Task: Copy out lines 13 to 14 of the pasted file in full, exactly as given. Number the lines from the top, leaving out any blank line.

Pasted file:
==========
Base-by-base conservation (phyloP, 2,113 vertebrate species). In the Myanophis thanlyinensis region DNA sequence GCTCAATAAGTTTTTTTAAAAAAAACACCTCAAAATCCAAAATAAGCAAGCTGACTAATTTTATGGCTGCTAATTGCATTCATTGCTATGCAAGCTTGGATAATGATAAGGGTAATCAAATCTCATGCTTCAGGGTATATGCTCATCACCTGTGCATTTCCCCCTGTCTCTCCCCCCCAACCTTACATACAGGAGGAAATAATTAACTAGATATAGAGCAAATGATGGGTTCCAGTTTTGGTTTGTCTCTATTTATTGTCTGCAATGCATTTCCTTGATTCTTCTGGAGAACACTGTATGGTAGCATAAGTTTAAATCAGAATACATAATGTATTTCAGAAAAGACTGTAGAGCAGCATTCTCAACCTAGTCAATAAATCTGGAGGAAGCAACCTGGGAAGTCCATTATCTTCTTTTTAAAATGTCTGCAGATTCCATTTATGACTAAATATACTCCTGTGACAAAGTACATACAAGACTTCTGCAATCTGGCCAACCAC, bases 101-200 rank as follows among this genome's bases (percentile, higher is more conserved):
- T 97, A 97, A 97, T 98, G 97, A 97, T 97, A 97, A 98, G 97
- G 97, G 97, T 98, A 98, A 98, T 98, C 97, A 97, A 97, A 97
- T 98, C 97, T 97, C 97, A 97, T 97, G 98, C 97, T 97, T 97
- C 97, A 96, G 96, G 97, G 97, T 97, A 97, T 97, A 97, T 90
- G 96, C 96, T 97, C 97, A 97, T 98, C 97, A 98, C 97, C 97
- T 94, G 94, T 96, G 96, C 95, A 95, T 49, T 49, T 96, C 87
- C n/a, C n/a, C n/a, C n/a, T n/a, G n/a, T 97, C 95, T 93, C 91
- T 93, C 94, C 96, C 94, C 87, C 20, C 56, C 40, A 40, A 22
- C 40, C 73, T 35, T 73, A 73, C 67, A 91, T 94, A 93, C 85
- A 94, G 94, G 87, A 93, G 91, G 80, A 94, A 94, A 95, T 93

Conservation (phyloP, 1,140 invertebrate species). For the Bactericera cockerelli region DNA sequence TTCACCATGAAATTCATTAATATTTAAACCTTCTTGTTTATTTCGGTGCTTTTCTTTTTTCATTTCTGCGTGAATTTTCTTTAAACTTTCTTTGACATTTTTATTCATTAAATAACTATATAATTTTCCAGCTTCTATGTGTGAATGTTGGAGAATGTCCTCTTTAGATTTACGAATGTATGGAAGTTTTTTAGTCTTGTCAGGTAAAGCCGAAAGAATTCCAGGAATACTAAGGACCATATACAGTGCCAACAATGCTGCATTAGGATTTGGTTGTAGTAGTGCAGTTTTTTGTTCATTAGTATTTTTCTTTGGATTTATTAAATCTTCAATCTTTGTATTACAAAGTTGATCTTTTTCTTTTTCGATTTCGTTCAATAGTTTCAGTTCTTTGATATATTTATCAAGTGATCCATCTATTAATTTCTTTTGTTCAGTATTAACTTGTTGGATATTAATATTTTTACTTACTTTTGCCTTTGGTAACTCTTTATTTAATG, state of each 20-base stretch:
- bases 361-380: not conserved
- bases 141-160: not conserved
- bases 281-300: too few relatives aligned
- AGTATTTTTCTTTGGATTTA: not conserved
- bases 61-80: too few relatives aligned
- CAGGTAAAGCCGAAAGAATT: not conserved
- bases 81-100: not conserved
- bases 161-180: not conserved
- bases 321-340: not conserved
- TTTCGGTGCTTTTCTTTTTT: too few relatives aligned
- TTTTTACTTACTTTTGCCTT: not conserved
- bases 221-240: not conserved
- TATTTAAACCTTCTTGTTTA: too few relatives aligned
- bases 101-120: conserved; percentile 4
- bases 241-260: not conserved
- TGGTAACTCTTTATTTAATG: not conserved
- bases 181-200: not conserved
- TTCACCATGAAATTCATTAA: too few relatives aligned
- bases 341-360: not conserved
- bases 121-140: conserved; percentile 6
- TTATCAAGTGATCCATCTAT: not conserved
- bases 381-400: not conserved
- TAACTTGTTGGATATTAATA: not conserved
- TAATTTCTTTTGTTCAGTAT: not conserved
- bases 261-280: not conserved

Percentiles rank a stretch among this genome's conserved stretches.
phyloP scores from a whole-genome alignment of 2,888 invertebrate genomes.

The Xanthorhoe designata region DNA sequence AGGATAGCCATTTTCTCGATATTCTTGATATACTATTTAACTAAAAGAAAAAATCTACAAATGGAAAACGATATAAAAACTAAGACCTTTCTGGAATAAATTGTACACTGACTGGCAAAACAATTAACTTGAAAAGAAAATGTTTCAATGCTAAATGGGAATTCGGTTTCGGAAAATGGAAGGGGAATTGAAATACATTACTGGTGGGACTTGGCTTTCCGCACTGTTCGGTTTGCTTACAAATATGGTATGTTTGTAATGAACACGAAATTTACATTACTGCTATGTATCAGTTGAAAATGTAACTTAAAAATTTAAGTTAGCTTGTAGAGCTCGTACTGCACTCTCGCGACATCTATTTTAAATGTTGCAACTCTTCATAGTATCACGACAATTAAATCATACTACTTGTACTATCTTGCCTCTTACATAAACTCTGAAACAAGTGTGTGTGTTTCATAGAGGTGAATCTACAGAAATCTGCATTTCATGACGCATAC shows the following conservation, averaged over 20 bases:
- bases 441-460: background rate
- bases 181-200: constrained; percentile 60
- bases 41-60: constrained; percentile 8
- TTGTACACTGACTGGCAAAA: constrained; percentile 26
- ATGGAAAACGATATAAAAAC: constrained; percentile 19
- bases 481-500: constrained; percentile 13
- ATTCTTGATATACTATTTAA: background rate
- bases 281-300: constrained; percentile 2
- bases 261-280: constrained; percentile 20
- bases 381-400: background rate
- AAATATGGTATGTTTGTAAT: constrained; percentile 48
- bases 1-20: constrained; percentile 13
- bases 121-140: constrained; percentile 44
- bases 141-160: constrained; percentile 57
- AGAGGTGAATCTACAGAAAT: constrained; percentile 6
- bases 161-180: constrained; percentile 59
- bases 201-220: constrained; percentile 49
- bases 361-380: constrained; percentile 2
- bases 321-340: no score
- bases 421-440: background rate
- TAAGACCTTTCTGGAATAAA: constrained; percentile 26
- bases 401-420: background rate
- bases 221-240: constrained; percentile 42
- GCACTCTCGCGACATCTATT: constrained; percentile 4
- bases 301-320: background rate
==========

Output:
- bases 361-380: not conserved
- bases 141-160: not conserved